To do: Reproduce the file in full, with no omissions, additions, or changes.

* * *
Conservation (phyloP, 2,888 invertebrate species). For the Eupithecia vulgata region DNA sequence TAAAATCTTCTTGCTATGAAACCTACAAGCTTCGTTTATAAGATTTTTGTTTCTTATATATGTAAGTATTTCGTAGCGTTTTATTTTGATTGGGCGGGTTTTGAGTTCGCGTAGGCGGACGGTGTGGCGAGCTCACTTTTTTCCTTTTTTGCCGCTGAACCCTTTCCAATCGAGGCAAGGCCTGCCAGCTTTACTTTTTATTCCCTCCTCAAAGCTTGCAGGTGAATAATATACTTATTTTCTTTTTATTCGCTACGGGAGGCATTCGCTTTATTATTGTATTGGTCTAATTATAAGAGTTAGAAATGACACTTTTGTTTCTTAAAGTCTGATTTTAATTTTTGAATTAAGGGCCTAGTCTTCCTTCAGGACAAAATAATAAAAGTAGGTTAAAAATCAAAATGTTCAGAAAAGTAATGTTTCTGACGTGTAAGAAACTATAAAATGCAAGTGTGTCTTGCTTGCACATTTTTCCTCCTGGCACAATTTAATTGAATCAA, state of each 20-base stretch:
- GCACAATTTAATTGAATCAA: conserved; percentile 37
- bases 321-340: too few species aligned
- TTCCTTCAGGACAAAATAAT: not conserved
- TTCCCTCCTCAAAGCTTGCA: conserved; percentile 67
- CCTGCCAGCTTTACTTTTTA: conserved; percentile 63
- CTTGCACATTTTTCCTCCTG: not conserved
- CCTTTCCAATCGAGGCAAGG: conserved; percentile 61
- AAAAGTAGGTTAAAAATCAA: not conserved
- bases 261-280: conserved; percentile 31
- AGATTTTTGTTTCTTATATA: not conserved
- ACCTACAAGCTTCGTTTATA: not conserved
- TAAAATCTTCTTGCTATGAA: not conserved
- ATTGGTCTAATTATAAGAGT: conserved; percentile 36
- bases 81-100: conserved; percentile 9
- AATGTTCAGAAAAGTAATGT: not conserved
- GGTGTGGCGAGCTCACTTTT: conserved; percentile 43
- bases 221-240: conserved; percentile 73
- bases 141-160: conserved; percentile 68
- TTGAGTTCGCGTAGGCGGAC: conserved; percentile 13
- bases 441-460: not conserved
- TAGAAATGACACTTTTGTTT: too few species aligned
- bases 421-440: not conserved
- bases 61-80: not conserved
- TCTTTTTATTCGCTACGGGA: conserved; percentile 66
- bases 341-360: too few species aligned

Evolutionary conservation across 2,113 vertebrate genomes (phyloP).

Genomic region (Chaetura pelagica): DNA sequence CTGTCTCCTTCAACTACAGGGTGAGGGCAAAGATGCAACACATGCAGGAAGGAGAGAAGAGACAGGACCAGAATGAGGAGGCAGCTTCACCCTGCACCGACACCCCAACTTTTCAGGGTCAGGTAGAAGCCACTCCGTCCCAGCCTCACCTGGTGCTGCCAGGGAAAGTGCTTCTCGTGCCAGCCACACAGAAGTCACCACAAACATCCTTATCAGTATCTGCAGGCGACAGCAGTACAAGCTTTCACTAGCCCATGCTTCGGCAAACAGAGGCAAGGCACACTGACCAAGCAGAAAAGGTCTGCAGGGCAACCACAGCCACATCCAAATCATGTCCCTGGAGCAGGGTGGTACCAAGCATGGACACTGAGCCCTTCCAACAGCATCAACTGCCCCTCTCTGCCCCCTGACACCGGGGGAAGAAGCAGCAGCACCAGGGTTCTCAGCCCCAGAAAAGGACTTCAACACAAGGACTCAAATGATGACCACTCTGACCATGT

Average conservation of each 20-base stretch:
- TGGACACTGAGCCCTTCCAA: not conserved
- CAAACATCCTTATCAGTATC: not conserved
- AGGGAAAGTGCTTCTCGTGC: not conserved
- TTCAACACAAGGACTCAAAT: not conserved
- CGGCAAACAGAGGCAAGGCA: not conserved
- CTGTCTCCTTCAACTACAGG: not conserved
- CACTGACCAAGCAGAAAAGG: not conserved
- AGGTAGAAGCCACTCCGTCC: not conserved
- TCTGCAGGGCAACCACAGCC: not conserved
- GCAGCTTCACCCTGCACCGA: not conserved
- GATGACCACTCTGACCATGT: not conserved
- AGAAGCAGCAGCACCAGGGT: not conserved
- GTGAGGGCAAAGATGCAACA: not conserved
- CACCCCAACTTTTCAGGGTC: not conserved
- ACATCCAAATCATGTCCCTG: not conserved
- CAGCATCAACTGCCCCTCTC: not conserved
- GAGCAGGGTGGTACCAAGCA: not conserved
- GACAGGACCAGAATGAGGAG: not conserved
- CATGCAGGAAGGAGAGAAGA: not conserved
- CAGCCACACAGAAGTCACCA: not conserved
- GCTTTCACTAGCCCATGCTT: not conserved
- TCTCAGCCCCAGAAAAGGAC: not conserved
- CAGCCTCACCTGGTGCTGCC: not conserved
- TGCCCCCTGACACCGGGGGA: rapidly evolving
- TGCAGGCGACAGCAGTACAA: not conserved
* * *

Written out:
Conservation (phyloP, 2,888 invertebrate species). For the Eupithecia vulgata region DNA sequence TAAAATCTTCTTGCTATGAAACCTACAAGCTTCGTTTATAAGATTTTTGTTTCTTATATATGTAAGTATTTCGTAGCGTTTTATTTTGATTGGGCGGGTTTTGAGTTCGCGTAGGCGGACGGTGTGGCGAGCTCACTTTTTTCCTTTTTTGCCGCTGAACCCTTTCCAATCGAGGCAAGGCCTGCCAGCTTTACTTTTTATTCCCTCCTCAAAGCTTGCAGGTGAATAATATACTTATTTTCTTTTTATTCGCTACGGGAGGCATTCGCTTTATTATTGTATTGGTCTAATTATAAGAGTTAGAAATGACACTTTTGTTTCTTAAAGTCTGATTTTAATTTTTGAATTAAGGGCCTAGTCTTCCTTCAGGACAAAATAATAAAAGTAGGTTAAAAATCAAAATGTTCAGAAAAGTAATGTTTCTGACGTGTAAGAAACTATAAAATGCAAGTGTGTCTTGCTTGCACATTTTTCCTCCTGGCACAATTTAATTGAATCAA, state of each 20-base stretch:
- GCACAATTTAATTGAATCAA: conserved; percentile 37
- bases 321-340: too few species aligned
- TTCCTTCAGGACAAAATAAT: not conserved
- TTCCCTCCTCAAAGCTTGCA: conserved; percentile 67
- CCTGCCAGCTTTACTTTTTA: conserved; percentile 63
- CTTGCACATTTTTCCTCCTG: not conserved
- CCTTTCCAATCGAGGCAAGG: conserved; percentile 61
- AAAAGTAGGTTAAAAATCAA: not conserved
- bases 261-280: conserved; percentile 31
- AGATTTTTGTTTCTTATATA: not conserved
- ACCTACAAGCTTCGTTTATA: not conserved
- TAAAATCTTCTTGCTATGAA: not conserved
- ATTGGTCTAATTATAAGAGT: conserved; percentile 36
- bases 81-100: conserved; percentile 9
- AATGTTCAGAAAAGTAATGT: not conserved
- GGTGTGGCGAGCTCACTTTT: conserved; percentile 43
- bases 221-240: conserved; percentile 73
- bases 141-160: conserved; percentile 68
- TTGAGTTCGCGTAGGCGGAC: conserved; percentile 13
- bases 441-460: not conserved
- TAGAAATGACACTTTTGTTT: too few species aligned
- bases 421-440: not conserved
- bases 61-80: not conserved
- TCTTTTTATTCGCTACGGGA: conserved; percentile 66
- bases 341-360: too few species aligned

Evolutionary conservation across 2,113 vertebrate genomes (phyloP).

Genomic region (Chaetura pelagica): DNA sequence CTGTCTCCTTCAACTACAGGGTGAGGGCAAAGATGCAACACATGCAGGAAGGAGAGAAGAGACAGGACCAGAATGAGGAGGCAGCTTCACCCTGCACCGACACCCCAACTTTTCAGGGTCAGGTAGAAGCCACTCCGTCCCAGCCTCACCTGGTGCTGCCAGGGAAAGTGCTTCTCGTGCCAGCCACACAGAAGTCACCACAAACATCCTTATCAGTATCTGCAGGCGACAGCAGTACAAGCTTTCACTAGCCCATGCTTCGGCAAACAGAGGCAAGGCACACTGACCAAGCAGAAAAGGTCTGCAGGGCAACCACAGCCACATCCAAATCATGTCCCTGGAGCAGGGTGGTACCAAGCATGGACACTGAGCCCTTCCAACAGCATCAACTGCCCCTCTCTGCCCCCTGACACCGGGGGAAGAAGCAGCAGCACCAGGGTTCTCAGCCCCAGAAAAGGACTTCAACACAAGGACTCAAATGATGACCACTCTGACCATGT

Average conservation of each 20-base stretch:
- TGGACACTGAGCCCTTCCAA: not conserved
- CAAACATCCTTATCAGTATC: not conserved
- AGGGAAAGTGCTTCTCGTGC: not conserved
- TTCAACACAAGGACTCAAAT: not conserved
- CGGCAAACAGAGGCAAGGCA: not conserved
- CTGTCTCCTTCAACTACAGG: not conserved
- CACTGACCAAGCAGAAAAGG: not conserved
- AGGTAGAAGCCACTCCGTCC: not conserved
- TCTGCAGGGCAACCACAGCC: not conserved
- GCAGCTTCACCCTGCACCGA: not conserved
- GATGACCACTCTGACCATGT: not conserved
- AGAAGCAGCAGCACCAGGGT: not conserved
- GTGAGGGCAAAGATGCAACA: not conserved
- CACCCCAACTTTTCAGGGTC: not conserved
- ACATCCAAATCATGTCCCTG: not conserved
- CAGCATCAACTGCCCCTCTC: not conserved
- GAGCAGGGTGGTACCAAGCA: not conserved
- GACAGGACCAGAATGAGGAG: not conserved
- CATGCAGGAAGGAGAGAAGA: not conserved
- CAGCCACACAGAAGTCACCA: not conserved
- GCTTTCACTAGCCCATGCTT: not conserved
- TCTCAGCCCCAGAAAAGGAC: not conserved
- CAGCCTCACCTGGTGCTGCC: not conserved
- TGCCCCCTGACACCGGGGGA: rapidly evolving
- TGCAGGCGACAGCAGTACAA: not conserved